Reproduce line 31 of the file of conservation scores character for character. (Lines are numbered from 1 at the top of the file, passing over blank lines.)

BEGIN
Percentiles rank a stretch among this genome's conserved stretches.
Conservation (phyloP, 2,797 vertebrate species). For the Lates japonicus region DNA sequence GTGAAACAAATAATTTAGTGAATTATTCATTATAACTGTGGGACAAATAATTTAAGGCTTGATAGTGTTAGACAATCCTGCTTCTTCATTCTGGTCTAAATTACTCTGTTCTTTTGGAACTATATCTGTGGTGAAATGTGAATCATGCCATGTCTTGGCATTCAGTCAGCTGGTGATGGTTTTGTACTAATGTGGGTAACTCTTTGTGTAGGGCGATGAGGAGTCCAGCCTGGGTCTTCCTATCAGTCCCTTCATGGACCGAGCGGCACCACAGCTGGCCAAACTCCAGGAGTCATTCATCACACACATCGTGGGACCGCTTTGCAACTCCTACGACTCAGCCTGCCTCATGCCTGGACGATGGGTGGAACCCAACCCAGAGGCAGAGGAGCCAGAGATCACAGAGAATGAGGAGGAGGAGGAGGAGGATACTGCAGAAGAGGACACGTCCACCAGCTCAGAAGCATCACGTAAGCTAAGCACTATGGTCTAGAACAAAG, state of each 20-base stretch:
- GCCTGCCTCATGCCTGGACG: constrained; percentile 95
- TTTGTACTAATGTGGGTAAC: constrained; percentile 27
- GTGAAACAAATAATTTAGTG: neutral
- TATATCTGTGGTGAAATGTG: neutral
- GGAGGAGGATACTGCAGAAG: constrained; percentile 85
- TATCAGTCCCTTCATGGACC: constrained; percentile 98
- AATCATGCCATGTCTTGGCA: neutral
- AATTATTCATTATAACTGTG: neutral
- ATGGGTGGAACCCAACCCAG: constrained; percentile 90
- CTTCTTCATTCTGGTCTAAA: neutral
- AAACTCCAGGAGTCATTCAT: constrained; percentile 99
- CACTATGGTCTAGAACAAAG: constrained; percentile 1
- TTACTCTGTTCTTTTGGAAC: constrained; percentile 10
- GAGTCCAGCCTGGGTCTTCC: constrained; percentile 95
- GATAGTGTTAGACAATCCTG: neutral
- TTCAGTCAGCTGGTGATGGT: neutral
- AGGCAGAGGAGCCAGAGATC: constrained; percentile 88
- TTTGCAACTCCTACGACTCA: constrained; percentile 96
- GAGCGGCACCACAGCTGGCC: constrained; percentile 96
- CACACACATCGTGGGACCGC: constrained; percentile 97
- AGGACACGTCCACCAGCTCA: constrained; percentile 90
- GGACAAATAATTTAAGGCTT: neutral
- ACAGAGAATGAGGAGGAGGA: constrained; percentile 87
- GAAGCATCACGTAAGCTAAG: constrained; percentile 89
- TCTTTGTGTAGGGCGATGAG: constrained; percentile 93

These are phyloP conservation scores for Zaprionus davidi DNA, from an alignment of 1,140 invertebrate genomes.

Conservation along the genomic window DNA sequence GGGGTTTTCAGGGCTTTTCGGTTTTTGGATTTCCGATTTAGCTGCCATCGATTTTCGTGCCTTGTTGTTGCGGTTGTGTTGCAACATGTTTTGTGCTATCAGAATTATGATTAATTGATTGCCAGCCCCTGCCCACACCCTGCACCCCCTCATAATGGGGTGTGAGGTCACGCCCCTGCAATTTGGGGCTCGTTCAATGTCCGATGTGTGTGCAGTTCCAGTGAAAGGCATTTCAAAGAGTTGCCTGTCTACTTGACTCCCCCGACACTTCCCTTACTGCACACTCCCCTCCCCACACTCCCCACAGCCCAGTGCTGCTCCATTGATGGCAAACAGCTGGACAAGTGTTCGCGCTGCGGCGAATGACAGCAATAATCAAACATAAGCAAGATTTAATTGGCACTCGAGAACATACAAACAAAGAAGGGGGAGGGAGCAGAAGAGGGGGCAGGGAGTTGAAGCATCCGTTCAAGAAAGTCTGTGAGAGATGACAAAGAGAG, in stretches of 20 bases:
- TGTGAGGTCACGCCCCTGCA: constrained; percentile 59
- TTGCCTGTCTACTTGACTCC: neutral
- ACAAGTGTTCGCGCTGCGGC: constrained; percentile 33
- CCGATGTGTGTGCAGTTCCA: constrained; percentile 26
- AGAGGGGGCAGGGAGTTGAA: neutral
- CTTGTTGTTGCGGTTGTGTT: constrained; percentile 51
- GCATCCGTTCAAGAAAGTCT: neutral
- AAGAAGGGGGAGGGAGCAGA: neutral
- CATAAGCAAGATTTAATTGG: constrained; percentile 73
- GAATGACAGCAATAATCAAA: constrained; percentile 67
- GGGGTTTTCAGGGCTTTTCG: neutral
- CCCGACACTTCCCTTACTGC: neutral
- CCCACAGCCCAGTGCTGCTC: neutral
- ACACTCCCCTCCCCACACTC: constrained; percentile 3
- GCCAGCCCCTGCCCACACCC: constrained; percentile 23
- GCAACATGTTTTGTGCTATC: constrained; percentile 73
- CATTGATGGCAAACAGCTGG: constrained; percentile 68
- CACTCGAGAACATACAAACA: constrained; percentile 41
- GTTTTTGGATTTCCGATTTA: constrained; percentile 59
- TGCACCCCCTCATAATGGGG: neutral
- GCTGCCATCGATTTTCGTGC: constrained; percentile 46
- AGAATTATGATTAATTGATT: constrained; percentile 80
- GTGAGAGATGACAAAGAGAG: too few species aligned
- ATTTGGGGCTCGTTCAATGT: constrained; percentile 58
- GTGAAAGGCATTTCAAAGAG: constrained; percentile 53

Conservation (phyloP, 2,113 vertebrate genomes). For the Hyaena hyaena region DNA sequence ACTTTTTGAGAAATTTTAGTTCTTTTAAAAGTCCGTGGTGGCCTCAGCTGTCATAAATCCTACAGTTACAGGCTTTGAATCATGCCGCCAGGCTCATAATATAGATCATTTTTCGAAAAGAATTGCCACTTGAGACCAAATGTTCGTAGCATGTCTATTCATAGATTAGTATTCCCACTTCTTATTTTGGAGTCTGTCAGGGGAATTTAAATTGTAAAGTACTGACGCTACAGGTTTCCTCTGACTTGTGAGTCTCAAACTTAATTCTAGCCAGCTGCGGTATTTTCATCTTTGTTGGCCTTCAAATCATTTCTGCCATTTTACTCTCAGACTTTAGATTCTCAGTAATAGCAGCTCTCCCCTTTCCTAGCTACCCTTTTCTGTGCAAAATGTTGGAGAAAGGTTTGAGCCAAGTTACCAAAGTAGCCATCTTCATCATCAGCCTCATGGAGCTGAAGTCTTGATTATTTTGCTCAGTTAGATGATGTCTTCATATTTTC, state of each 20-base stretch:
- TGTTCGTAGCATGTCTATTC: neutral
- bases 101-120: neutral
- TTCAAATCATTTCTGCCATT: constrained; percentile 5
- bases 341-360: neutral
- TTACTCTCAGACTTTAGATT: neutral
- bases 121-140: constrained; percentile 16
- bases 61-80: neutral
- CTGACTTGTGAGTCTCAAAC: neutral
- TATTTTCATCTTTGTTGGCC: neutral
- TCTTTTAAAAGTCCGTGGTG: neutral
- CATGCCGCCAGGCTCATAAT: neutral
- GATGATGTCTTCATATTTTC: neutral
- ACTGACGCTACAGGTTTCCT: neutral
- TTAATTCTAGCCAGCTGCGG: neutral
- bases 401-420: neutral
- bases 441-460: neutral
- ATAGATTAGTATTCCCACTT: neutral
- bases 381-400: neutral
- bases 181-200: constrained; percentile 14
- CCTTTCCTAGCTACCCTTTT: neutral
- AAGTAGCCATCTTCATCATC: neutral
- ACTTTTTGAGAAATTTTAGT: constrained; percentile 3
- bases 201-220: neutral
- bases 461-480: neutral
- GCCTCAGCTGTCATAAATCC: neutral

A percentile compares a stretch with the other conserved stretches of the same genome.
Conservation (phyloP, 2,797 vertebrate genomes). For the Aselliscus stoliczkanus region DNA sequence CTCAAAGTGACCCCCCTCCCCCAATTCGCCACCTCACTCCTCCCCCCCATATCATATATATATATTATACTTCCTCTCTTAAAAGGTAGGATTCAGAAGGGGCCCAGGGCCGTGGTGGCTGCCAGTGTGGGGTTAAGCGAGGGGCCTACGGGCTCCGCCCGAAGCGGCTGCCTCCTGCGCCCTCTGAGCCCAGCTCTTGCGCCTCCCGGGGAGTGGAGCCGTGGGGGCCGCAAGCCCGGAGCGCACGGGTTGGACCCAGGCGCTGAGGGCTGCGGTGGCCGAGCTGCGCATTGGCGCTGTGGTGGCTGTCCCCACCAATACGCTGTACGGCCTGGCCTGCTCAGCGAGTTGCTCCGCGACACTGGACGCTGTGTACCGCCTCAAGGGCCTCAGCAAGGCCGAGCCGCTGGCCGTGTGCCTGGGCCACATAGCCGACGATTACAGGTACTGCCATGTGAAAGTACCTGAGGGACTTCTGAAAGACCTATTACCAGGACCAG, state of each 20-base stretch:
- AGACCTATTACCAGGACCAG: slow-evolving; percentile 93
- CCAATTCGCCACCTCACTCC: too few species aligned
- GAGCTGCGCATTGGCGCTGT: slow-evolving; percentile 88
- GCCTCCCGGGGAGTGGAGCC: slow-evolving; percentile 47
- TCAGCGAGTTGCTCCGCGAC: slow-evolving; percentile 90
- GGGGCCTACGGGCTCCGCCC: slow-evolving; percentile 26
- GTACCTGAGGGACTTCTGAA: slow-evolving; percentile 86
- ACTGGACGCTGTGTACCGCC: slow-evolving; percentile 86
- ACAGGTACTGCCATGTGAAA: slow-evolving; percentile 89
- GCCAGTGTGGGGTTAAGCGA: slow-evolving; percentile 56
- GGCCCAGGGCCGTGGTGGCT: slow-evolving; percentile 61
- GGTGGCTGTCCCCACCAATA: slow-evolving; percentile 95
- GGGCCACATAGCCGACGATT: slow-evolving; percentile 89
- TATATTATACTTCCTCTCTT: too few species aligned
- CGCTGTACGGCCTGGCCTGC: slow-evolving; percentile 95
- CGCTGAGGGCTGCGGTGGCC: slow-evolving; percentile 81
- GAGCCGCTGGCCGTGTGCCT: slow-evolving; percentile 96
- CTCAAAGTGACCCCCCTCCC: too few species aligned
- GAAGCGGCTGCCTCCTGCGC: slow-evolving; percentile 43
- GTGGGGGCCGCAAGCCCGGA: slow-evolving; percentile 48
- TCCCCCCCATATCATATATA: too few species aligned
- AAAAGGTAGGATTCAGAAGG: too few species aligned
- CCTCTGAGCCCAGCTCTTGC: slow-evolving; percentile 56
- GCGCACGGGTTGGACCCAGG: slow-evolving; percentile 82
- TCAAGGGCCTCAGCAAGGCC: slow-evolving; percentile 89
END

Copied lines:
- TTGCCTGTCTACTTGACTCC: neutral